Post-Standard (Syracuse) (01.28.12) - Tuesday, January 31,
The Cortland County Health Department is receiving assistance
from state officials in an investigation of a recent hepatitis
C spike there.
Catherine Feuerherm, Cortland's public health director, said
the county has logged 30 hepatitis C cases in the past five
months. Neighboring counties like Onondaga and Tompkins are
not seeing similar increases, she said.
Those infected are mainly people under 35 who inject drugs -
primarily prescription pain pills that are crushed and then
boiled down. Many of those with the blood-borne virus reported
sharing needles, cotton, water, and other shooting
Investigators have found some of the infected individuals did
not believe they were at risk by sharing needles and other
injection equipment with only their partners or close friends,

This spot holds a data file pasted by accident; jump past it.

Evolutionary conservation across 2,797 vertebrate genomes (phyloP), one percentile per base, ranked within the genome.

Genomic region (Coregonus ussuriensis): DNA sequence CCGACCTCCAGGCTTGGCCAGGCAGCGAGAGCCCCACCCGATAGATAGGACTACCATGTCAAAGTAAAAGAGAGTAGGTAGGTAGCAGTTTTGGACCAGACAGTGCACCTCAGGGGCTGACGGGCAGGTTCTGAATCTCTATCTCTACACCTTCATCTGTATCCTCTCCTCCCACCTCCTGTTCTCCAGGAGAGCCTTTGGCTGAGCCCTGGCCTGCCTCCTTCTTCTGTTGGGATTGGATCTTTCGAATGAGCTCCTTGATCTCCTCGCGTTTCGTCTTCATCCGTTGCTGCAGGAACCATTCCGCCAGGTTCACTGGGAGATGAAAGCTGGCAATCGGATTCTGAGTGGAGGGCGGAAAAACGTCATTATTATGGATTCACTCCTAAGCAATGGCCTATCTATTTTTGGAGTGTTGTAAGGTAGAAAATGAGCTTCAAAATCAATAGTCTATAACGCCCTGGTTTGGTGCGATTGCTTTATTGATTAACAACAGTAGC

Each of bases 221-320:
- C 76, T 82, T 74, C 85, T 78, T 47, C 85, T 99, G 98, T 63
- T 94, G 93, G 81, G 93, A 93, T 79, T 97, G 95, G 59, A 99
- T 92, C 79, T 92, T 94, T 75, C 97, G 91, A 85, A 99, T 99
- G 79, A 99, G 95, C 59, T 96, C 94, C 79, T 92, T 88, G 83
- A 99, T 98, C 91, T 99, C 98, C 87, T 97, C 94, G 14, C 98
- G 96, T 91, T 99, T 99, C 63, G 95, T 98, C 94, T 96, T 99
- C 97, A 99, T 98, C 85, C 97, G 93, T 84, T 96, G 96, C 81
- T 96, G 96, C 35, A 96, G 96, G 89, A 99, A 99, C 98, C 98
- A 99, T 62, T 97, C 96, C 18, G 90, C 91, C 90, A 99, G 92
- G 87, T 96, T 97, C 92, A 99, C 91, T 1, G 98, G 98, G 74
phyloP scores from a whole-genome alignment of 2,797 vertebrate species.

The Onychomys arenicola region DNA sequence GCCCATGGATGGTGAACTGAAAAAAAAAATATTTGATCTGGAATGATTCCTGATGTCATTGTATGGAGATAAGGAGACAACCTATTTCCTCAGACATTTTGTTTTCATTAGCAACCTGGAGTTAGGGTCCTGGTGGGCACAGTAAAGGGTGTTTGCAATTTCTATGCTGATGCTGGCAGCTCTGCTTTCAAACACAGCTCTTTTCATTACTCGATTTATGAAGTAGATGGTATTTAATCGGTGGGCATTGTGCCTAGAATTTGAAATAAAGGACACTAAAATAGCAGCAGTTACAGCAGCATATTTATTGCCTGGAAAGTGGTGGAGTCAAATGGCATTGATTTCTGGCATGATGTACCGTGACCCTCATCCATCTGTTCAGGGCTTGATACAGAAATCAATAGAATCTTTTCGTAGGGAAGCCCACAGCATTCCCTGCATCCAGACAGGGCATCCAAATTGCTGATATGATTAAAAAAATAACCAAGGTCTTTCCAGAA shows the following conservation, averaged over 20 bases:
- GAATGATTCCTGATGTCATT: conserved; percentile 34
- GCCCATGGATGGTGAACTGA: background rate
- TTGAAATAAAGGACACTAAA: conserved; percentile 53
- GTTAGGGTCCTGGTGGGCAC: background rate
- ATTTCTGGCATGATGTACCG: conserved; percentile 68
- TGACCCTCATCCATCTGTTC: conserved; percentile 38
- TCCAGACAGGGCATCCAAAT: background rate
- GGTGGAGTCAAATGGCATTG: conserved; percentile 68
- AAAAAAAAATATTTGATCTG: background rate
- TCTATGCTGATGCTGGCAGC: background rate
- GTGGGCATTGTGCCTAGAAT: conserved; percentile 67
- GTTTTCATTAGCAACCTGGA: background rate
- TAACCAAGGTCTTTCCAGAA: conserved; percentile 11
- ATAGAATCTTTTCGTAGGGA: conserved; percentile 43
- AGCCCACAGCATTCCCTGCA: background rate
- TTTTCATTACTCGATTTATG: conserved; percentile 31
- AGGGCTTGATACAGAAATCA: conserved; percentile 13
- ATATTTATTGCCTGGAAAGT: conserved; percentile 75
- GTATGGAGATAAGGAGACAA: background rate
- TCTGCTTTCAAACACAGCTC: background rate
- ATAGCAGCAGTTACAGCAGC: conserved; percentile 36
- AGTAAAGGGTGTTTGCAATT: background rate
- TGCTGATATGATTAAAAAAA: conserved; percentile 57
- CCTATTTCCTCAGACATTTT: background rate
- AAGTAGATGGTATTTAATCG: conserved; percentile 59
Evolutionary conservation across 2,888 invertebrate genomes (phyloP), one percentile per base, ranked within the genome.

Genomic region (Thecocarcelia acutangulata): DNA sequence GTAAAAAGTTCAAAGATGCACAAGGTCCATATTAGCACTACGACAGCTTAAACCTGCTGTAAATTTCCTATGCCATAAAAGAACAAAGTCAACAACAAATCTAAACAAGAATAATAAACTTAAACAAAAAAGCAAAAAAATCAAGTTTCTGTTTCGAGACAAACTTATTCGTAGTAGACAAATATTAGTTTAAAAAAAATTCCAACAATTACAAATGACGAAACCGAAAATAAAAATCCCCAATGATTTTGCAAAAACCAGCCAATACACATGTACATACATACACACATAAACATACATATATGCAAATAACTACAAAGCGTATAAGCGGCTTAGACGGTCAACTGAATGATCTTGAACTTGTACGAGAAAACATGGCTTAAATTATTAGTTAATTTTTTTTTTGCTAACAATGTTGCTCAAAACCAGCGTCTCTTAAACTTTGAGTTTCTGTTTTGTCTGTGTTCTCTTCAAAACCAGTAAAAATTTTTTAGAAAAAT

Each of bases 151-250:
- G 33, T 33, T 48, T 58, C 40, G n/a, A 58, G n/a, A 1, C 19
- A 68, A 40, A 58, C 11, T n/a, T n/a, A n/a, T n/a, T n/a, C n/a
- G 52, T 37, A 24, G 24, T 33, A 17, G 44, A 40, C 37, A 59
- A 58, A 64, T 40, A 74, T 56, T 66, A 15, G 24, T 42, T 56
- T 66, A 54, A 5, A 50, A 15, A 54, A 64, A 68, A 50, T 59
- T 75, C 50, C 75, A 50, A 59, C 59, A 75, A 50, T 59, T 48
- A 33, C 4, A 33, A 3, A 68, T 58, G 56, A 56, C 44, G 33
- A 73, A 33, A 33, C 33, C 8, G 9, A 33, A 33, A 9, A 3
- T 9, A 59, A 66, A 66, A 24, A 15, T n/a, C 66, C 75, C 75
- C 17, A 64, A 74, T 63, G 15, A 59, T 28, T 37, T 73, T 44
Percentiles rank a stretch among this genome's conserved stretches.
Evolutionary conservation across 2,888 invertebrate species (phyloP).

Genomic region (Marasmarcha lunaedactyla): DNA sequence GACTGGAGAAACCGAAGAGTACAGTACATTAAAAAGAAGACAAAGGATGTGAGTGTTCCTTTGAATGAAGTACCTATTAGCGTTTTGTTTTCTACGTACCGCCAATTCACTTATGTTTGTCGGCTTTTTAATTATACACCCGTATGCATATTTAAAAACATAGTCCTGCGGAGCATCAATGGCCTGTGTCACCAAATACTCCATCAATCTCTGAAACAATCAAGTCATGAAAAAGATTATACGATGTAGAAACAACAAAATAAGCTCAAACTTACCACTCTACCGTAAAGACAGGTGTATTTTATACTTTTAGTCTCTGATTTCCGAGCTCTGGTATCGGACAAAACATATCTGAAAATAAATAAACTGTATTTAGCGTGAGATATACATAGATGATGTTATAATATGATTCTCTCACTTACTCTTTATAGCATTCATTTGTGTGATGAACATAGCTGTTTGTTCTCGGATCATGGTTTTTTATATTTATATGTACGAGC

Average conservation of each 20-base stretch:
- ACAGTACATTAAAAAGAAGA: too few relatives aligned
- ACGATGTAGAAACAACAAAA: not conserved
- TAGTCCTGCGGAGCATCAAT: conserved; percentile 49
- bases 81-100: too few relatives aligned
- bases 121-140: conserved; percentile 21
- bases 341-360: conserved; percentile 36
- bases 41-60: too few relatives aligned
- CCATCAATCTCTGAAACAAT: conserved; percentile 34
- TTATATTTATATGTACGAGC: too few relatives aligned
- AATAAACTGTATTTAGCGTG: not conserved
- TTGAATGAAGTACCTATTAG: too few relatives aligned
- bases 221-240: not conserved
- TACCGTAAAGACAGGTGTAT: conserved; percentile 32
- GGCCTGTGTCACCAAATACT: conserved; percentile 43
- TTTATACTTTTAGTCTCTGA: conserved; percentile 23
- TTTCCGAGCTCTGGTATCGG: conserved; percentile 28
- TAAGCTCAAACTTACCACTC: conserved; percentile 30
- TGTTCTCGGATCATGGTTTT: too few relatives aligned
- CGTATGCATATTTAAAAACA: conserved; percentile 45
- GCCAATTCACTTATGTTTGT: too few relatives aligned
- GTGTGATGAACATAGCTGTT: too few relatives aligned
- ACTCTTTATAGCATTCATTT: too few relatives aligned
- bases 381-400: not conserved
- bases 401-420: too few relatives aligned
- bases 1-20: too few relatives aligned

not realizing these individuals might already have the virus.
People with chronic hepatitis C may not show symptoms for 20
years or more. People with acute hepatitis C show symptoms.
Six of the Cortland cases are acute.
The drugs being injected include Opana and Suboxone, which are
sold and shared, said Feuerherm. "[They have] been found to be
a quick way to make money. What we're seeing is an explosion
within the circle of use," she said, adding that the outbreak
is not happening among Cortland's college population.